Write incomplete sentences (i.e., fragments) to increase impact and to omit extraneous words.

doDo This:

Primary Instructor, Organic Chemistry (2001-2008). Taught more than 300 students. Planned curriculum. Graded papers daily. Created engaging online tutorials.

dontNot This:

I taught a full lecture hall of approximately 300 students at the University of Colorado twice weekly. I also graded papers, planned curriculum with a team and engaged in tutorial sessions online.

The example on the left packs more punch and takes up much less space. Most importantly, it’s much easier to read and understand, which is vital when you’re trying to catch the attention of a hiring manager looking at the 40th application.


Parallelism

Use similar phrasing so that the reader can swiftly understand your meaning.

doDo This:
  • Supervised two undergraduate projects in econometric models for conservation.
  • Planned and delivered seminars in "Conservation Theory" and "Environment Modeling" to groups of 10-20 undergraduate students.
  • Mentored two Ph.D. students in the department.
  • Led three field trips with enthusiasm.
dontNot This:
  • Supervision support for two undergraduate projects in econometric models for conservation.
  • Deliver seminars in "Conservation Theory" and "Environment Modeling" to groups of 10-20 undergraduate students — planning teaching methods.
  • Mentor to two new Ph.D. students in the department.
  • Group leader on three field trips — requiring leadership, problem-solving under pressure and enthusiasm.

See how in the example on the right - that each of the leading verbs has a different ending. This lack of parallelism takes longer for the brain to process. Instead of easily scanning your qualifications, the reader may only skim over the words in a non-parallel construction.

On the example on the left it’s much easier to read when parallelism is used to make each line grammatically and stylistically similar. By cutting down on the verbiage and creating commonalities among bullet points, this section is now far stronger. Also, make sure that you use the same type of punctuation to end each bullet point.


Bullet points

Bullet points are used more frequently in resumes than CVs. However, using bullet points in CVs is becoming popular - bullet points make short and declarative statements that take up less than a line each, lending to the Parallelism structure of your curriculum vitae. Shorter verb-noun pairs belong on the same line.

doDo This:

Postgraduate Demonstrator, University of Leicester (2004-present)

  • Led several seminars for undergraduates
  • Supervised five undergraduates on their dissertations
  • Demonstrated experiments and supervised practicals for undergraduate students
dontNot This:

Postgraduate Demonstrator, University of Leicester (2004-present). Led several seminars for undergraduates. Supervised five undergraduates on their dissertations. Demonstrated experiments and supervised practicals for undergraduate students.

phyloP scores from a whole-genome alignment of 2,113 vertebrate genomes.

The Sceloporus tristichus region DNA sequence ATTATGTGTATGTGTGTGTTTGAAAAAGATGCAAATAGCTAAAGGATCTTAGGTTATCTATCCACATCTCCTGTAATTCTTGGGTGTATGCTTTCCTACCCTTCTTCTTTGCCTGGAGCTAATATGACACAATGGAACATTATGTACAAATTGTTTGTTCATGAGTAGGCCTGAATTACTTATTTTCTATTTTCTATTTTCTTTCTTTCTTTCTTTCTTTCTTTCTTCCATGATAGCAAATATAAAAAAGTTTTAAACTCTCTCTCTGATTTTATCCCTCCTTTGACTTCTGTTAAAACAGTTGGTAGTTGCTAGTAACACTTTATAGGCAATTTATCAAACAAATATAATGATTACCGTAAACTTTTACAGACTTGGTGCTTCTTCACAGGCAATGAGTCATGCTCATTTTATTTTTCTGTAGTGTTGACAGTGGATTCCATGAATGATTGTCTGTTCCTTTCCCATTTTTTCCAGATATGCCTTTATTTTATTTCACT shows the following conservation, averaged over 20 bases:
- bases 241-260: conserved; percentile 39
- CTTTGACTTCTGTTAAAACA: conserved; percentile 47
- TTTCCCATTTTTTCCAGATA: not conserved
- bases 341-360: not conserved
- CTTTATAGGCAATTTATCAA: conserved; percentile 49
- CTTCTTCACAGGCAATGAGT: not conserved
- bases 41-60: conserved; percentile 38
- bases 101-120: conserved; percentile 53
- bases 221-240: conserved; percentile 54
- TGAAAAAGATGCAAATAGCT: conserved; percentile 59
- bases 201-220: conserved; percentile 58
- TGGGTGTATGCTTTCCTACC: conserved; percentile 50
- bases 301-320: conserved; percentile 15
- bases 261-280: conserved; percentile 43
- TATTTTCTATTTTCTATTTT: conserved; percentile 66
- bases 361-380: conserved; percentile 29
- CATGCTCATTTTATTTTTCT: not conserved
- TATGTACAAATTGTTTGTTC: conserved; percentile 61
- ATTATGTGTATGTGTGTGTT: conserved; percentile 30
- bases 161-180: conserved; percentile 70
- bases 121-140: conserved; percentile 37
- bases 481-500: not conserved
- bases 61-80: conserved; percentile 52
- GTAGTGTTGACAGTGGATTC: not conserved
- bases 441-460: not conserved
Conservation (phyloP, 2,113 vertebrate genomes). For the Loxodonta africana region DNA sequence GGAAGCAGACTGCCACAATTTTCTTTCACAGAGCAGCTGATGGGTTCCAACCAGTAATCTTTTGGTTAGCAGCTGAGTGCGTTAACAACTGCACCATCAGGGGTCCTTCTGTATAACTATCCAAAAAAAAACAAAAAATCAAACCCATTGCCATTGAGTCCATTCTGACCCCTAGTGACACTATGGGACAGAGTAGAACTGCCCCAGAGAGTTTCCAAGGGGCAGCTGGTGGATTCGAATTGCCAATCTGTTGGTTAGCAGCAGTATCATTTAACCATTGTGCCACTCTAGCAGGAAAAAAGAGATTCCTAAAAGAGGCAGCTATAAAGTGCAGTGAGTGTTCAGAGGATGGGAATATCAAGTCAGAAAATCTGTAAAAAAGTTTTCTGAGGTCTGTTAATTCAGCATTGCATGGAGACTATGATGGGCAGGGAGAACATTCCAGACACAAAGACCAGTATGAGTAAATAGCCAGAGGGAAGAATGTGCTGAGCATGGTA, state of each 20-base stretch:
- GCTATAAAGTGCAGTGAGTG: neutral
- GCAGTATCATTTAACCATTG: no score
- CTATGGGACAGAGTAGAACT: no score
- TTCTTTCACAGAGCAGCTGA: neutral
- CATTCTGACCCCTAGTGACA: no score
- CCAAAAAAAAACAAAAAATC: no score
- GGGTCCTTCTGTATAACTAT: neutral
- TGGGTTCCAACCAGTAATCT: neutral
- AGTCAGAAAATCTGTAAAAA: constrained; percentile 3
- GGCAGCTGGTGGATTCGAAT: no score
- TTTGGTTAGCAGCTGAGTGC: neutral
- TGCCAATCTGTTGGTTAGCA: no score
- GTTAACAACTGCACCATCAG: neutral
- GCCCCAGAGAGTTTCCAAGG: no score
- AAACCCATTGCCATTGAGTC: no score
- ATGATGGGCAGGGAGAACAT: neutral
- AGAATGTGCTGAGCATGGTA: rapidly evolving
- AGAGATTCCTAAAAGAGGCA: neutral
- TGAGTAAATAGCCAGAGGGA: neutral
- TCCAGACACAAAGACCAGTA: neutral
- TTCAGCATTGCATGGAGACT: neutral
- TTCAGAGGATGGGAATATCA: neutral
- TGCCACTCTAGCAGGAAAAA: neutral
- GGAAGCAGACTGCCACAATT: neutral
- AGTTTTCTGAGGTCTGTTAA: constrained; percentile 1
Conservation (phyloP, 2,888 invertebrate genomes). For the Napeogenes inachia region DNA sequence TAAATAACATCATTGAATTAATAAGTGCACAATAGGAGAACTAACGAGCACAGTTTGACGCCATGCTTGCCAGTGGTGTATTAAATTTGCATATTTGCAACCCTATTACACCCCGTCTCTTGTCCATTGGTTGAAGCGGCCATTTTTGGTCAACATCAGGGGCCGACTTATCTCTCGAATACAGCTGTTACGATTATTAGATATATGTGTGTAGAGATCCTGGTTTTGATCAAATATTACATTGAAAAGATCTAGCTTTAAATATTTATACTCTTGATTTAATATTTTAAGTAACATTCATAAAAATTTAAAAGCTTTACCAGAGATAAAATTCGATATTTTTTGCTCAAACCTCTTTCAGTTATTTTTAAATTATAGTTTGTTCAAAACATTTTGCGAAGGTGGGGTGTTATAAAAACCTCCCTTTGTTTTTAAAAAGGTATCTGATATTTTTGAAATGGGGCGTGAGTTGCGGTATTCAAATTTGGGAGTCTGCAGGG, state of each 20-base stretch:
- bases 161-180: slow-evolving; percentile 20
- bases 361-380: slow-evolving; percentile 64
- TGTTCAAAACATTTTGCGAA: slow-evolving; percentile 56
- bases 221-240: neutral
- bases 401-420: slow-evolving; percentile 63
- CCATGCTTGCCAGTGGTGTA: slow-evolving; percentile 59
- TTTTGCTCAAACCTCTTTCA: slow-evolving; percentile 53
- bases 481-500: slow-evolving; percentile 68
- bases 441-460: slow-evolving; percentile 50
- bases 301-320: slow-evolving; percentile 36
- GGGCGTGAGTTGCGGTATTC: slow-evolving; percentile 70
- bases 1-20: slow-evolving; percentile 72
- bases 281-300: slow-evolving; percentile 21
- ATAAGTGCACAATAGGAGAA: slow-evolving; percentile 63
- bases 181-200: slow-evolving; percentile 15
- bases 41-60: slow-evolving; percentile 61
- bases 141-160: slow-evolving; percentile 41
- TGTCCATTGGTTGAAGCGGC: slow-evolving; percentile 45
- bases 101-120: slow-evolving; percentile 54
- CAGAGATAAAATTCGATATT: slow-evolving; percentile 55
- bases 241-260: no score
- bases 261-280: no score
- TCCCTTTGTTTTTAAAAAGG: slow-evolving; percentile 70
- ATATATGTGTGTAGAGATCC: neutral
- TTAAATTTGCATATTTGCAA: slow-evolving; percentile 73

Action Words

Use captivating action words. Avoid verbs and descriptors that have become cliché, such as "team player" and "detail-oriented." Instead, use fresh and powerful phrases that catch the reader’s attention.

According to The Telegraph, overused words and phrases that irritate recruiters and potential new bosses are:
  • "I’m a hard worker."
  • "I work well under pressure."
  • "I can work independently."
  • "I’m a team player."
  • "I am a problem-solver."
  • "Good communicator."
  • "I’m proactive."
  • "I am a good listener."
  • "I’m enthusiastic."
  • "Excellent written communication skills."
According to LinkedIn, the 10 most overused words today are:
  • Motivated
  • Creative
  • Enthusiastic
  • Track record
  • Passionate
  • Successful
  • Driven
  • Leadership
  • Strategic
  • Extensive experience

These popular phrases are so overused that their meanings became hollow. Generally, these descriptors don’t belong on a curricula vitae at all — CVs are accounts of your work experience and accomplishments, and should be factual rather than aspirational (save the ambitions for the cover letter).

Remember to describe your actions and qualifications rather than yourself, and you will be well on your way to crafting a compelling CV. The Muse has an incredible compilation of 185 action words based on skills. Here are some of the universally relevant terms:

Example
  • authored
  • awarded
  • earned
  • ensured
  • documented
  • critiqued
  • corresponded
  • lobbied
  • reviewed
  • promoted
  • composed
  • measured
  • quantified
  • tested
  • tracked
  • discovered
  • investigated
  • examined
  • explored
  • mapped
  • advocated
  • consulted
  • educated
  • fielded
  • resolved
  • navigated
  • secured
  • mentored
  • trained
  • recruited
  • cultivated
  • directed
  • fostered
  • guided
  • revitalized
  • transformed
  • redesigned
  • generated
  • expanded
  • delivered
  • decreased
  • introduced
  • launched
  • spearheaded
  • engineered
  • formalized
  • operationalized
  • instituted
  • developed
  • built
  • designed
  • programmed
  • produced
  • planned
  • chaired
  • headed
  •  

Note that these action words are all directly associated with tasks and accomplishments and do not describe an individual’s inherent qualities.